After the tango and the ice cream we took a cab to barrio Recoleta, which is without a doubt the most wealthy part of the city featuring international embassies, mansions, high-end apartments, and all of the luxury shopping you could dream of.
We walked from where he was staying to the market in historic San Telmo.
We walked down all of Calle Florida and continued down to Plaza de Mayo. Plaza de Mayo is one of the main demonstration plazas as it is directly in front of the Casa Rosa, the Argentina federal government building.
From the Plaza we walked further south through a run down part of town into the run down San Telmo. It amazes me how an area can be so rich and vibrant and within a matter of two blocks it looks and feels as though you are in a dying neighborhood. This is so likely because the building are so old and thus expensive to maintain. A lot of buildings are for sale and soon with a good amount of investment and work the area will have a rebirth.
Currently, it is a major destination for tourist and also hosts a pretty happening night life. Travels are cautioned however, because there are a lot of robberies there, which occur because there are a lot of wealthy tourists there. We ate lunch at another parilla restaurant and finally got to have some mojellas, which are the best fattiest most unhealthy portions of the cow you can eat. Just add a little salt and good amount of lemon and eat. We spent some time walking around the market buying gifts and listening to the music.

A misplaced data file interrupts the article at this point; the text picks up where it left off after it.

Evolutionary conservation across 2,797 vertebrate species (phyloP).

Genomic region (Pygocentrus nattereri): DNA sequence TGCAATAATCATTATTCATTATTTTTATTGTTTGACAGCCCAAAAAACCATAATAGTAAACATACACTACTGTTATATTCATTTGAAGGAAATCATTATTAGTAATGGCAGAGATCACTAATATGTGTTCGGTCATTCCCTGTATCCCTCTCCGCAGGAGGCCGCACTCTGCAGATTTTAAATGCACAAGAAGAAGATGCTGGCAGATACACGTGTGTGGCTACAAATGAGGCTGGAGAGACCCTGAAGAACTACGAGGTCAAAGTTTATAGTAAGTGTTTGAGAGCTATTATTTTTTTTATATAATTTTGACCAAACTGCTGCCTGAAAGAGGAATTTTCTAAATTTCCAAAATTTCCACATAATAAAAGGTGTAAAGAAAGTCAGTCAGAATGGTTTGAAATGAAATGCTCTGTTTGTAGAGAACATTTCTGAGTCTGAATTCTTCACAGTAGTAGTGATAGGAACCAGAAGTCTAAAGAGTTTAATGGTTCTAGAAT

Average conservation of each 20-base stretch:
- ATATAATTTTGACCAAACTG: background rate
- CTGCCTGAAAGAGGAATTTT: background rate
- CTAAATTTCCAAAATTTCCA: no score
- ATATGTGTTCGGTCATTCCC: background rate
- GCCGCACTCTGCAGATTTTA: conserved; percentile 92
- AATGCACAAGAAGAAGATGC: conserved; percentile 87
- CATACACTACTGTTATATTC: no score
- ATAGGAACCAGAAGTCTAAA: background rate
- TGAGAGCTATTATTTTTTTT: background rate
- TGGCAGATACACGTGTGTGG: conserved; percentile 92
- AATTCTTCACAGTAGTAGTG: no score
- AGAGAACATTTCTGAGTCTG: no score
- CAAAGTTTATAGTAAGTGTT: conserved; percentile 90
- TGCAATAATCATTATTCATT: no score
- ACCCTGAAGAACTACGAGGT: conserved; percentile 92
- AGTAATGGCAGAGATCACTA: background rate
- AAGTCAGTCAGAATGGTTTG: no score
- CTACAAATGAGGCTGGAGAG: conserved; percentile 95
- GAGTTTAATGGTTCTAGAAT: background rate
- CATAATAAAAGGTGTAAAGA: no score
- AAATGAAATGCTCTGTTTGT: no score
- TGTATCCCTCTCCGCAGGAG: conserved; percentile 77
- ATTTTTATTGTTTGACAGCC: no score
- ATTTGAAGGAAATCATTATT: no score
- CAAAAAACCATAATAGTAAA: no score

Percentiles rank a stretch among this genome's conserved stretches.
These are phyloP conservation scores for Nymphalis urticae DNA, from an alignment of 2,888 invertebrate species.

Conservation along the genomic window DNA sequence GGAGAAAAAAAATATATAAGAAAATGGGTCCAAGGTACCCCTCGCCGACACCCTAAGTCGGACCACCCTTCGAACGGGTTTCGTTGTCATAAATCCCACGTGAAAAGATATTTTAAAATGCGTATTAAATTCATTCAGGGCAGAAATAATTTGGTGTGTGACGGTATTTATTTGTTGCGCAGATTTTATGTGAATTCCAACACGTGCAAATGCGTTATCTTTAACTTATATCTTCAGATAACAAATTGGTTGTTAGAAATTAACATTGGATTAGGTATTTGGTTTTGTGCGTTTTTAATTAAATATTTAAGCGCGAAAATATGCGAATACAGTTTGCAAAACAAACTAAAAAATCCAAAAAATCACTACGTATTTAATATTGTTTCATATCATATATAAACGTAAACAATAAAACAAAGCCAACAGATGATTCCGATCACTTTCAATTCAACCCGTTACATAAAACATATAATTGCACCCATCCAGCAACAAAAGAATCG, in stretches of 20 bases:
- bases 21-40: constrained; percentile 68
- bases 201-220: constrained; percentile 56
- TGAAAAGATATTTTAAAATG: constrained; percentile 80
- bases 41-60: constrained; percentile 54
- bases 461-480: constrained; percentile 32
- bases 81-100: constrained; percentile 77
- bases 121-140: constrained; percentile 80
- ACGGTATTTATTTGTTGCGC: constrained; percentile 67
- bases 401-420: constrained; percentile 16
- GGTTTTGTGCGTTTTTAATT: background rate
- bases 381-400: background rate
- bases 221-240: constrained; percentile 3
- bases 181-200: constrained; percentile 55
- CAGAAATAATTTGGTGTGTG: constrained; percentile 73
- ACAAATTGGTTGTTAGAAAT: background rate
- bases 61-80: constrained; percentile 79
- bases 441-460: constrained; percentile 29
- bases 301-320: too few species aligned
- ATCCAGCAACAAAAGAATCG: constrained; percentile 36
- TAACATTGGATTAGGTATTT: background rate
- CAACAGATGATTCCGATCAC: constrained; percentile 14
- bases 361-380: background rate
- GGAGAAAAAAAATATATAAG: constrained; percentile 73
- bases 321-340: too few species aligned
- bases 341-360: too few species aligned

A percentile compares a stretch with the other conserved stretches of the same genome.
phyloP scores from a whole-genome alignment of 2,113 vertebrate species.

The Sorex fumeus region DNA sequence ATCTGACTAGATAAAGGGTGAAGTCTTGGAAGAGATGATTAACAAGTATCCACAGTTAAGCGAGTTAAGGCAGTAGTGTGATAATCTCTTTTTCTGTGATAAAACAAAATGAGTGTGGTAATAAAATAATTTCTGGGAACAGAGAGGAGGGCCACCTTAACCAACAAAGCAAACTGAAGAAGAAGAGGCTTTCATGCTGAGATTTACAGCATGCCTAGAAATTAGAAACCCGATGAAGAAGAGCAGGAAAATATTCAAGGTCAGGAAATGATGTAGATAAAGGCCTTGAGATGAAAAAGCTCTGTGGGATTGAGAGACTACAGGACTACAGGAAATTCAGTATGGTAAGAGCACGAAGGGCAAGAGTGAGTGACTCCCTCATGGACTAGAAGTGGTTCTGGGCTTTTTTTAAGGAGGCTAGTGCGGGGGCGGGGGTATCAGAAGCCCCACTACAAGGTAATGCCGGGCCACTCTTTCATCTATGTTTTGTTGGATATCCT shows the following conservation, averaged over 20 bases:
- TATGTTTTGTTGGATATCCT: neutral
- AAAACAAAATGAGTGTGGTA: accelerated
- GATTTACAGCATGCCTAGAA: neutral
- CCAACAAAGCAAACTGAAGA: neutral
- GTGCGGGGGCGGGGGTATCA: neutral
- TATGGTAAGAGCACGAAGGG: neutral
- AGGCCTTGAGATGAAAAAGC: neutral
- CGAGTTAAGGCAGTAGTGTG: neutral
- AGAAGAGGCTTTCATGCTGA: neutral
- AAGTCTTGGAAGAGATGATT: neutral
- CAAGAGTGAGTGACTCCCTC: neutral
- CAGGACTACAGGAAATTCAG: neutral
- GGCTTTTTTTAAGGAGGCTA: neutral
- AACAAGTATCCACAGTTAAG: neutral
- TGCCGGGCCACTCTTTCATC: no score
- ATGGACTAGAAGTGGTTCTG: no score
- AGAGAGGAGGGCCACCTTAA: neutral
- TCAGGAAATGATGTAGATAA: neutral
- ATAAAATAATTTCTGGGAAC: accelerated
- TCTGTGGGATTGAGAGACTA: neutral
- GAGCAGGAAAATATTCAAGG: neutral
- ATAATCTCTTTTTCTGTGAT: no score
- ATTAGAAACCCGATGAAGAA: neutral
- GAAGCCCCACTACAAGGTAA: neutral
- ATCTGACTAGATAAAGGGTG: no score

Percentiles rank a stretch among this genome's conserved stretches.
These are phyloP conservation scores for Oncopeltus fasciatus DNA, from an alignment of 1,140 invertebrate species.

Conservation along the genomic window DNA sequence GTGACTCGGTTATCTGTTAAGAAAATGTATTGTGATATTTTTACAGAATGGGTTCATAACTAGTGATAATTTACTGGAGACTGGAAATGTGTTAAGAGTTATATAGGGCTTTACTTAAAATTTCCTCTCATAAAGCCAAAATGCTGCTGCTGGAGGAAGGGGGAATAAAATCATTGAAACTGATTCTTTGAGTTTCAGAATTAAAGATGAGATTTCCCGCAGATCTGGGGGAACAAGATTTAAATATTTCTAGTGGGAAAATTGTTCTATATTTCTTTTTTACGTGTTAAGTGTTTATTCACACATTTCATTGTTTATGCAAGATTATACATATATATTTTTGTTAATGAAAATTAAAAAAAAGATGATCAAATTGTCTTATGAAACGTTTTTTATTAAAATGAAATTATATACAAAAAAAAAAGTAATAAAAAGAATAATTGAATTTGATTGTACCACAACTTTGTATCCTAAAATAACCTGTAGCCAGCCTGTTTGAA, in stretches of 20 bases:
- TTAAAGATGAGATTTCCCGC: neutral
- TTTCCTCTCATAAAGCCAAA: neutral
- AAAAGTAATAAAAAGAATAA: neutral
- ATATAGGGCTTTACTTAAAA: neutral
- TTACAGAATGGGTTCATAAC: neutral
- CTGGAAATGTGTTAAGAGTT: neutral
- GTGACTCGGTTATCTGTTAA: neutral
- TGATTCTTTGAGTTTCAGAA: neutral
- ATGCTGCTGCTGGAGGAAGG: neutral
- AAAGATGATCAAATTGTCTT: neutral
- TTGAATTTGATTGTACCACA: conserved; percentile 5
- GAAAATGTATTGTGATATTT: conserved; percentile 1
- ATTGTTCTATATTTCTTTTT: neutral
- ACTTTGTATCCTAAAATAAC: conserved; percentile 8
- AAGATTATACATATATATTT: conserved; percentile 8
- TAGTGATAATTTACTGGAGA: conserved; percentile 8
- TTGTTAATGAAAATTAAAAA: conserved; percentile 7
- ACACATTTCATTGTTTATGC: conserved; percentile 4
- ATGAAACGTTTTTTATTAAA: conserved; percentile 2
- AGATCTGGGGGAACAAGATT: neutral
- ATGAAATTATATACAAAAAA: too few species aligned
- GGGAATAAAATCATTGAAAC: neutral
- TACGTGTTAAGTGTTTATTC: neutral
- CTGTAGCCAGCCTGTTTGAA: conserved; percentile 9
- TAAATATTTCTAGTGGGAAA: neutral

But we did not have much time and had to get to La Boca before darkness fell upon the city because it is probably the least safe place to be as a tourist once darkness falls. La Boca is very famous for two reasons.
The other main attraction is Caminito, a small and colorful series of streets know for tango. The area was once an industrial center, but was donated to the city. Soon squatters and immigrants of sorts came to area and built haphazard homes out of what ever they could find and painted them with really bright colors. Today these streets have improved and so have the buildings, but the spirit remains.
While it is evident in many parts of the city, the many children selling small goods on the subte, selling themselves in the streets, the families sleeping in the corridors, and begging in the streets, the losers of the capitalist system glare at you here. So many people unable to make a living in this bustling city for all sorts of reasons, because they are handicapped, mentally ill, a veteran of a war who lost everything, or were simply born into poverty. Fortunately, here they can get healthcare for free.
After Jordon left I took the next two days to catch up on my sleep, finish out my tango lessons, and spend time with my latest friends. I held a dinner on Tuesday night for my landlords and our apartment based family. And on Wednesday packed up all my gear to my ventures to 9 de Julio and Chilecito.